While Costco hasn’t announced any more stores, nationally it has looked at shuttered Macy’s, Herberger’s and Bon-Tons as possible new locations, Flickinger said. The company generating the most buzz — Amazon — isn’t saying a word. Building on its online Amazon Fresh food delivery, the company has been opening up physical stores with the same name, building on its Whole Foods business. Bloomberg reported that new Fresh stores will carry Amazon’s newest technology, making some of them cashierless by tracking purchases as shoppers move around the store.
Unnamed grocery stores being developed in Eagan, Burnsville, Coon Rapids and Arden Hills could be Fresh stores, according to reports. An Amazon spokeswoman says any reports are “rumor and speculation” at this point.
If Amazon Fresh does enter the Twin Cities market, analysts expect it to be a game changer.
“Amazon is the best capitalized retailer in the world. Its market value is worth more than all the other grocers combined, including Walmart, Target, Costco, CVS, Walgreens, Dollar General, Kroger and Albertsons,” said Moses, of PJ Solomon. “Mathematically, it has the ability to make much larger, truly extraordinary investments in price, wages, advertising and technology.”
Amazon Fresh stores have already opened in California and Illinois and nearly 30 more are in the works.
“We’ll see a lot of these stores pop up quickly,” said Phil Lempert, retail food analyst and founder of Supermarketguru.com. The stores average 30,000 to 40,000 square feet, smaller than a Cub but larger than an Aldi.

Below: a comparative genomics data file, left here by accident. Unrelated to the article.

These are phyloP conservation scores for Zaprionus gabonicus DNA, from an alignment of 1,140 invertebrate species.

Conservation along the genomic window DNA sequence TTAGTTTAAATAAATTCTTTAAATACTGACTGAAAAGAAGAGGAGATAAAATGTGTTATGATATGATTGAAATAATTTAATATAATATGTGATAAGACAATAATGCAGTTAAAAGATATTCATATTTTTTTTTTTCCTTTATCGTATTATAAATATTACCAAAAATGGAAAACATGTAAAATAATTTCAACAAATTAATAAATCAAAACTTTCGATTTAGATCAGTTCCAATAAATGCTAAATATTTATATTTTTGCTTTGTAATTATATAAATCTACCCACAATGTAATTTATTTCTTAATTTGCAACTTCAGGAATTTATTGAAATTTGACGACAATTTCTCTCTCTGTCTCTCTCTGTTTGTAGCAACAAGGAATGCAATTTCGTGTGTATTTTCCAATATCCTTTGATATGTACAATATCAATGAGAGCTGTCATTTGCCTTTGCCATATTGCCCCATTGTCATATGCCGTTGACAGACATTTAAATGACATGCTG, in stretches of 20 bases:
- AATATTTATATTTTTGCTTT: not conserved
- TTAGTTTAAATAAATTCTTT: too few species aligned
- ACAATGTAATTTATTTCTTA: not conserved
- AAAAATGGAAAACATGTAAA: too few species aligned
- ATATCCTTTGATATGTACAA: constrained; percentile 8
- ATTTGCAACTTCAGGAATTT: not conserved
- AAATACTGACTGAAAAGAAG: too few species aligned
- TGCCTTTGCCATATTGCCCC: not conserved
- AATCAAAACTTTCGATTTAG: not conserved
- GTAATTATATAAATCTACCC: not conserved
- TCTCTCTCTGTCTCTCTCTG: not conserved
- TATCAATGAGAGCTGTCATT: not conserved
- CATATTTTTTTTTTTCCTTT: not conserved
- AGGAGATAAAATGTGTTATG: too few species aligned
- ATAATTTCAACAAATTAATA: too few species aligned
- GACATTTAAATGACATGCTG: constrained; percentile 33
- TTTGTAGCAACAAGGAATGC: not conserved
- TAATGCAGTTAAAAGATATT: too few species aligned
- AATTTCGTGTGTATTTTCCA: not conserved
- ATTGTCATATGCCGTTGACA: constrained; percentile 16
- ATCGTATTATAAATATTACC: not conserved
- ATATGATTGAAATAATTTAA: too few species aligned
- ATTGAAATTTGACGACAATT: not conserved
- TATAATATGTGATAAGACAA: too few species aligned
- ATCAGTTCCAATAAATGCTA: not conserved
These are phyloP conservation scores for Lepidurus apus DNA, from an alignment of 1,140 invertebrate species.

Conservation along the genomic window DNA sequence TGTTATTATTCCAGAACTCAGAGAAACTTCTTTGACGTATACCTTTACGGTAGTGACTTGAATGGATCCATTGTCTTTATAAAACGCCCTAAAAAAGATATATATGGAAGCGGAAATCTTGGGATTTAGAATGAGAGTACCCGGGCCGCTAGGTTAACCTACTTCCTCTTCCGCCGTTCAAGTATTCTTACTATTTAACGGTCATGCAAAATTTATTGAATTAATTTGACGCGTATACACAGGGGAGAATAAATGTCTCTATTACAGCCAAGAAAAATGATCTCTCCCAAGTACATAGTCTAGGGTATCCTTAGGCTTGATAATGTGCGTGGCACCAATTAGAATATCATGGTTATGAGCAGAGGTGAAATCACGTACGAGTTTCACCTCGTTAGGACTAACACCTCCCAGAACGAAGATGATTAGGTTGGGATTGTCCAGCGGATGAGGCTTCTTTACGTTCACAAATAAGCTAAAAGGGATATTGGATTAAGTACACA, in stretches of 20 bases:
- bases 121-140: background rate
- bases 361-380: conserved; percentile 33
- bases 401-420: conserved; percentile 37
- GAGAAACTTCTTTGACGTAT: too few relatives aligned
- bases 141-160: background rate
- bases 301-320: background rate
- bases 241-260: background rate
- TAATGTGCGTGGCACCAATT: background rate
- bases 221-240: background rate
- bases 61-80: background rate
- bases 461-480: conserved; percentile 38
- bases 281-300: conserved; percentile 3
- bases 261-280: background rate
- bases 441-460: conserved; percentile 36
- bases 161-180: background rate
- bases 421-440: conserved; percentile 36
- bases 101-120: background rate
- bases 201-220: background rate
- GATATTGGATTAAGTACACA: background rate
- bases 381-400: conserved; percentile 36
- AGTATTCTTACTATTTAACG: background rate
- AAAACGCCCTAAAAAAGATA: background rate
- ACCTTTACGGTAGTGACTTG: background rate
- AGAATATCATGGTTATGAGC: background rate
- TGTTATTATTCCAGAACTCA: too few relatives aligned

“Every competitor is vulnerable from traditional stores to supercenters like Walmart,” he said. Still, Lempert said that after Amazon’s newness wore off in the California market, many shoppers returned to their former favorites such as Ralph’s.
Retailers from co-ops and to Target, Lunds & Byerlys, Kowalski’s, Coborn’s and Cub are counting on consumers’ buy-local commitments that have grown since the pandemic.
“We learned how to compete with Walmart, and we’ll do the same with Amazon,” said Pugh, the National Co-op Grocers’ CEO.
If Amazon expands its grocery footprint in the Twin Cities, grocers’ online and delivery innovations developed during the pandemic will need to continue and improve. Online grocery ordering moved from 3 to 10% last year and is expected to climb further, according to Supermarket News. Most consumers chose to pick up their online orders in store, but they spent more when the order was delivered, according to 1010 Data in New York.
As a result of the changes during the pandemic, Target accelerated plans to roll out fresh and frozen grocery items for order pickup and delivery and it has paid off, said Rick Gomez, Target’s chief food and beverage officer.
“Guests who first shopped for fresh and frozen food items through order pickup and drive-up last year made about one extra trip each month and increased their spending between 20 and 30 percent” on food and beverage items, he said.
A continuation of pre-pandemic trends of updated produce and prepared foods sections will continue in the coming years as well, said Greg Houck, associate principal at Cuningham Group Architecture in Minneapolis, which works with supermarkets on store design.
Even the once popular salad bar is being reimagined since the pandemic.
“We’ve had to ask ourselves if the consumer will be apprehensive about open food bars,” said Chief Executive Tres Lund of Lunds & Byerlys. “We’re looking at side greens and side proteins being repackaged differently.”
While supermarket retailers expect 2020’s pantry loading could slow sales again in the packaged goods aisles, most analysts believe the changes both by grocers and in how people work — and a rediscovery of cooking — will make 2021 another good year for grocers.
John Ewoldt • 612-673-7633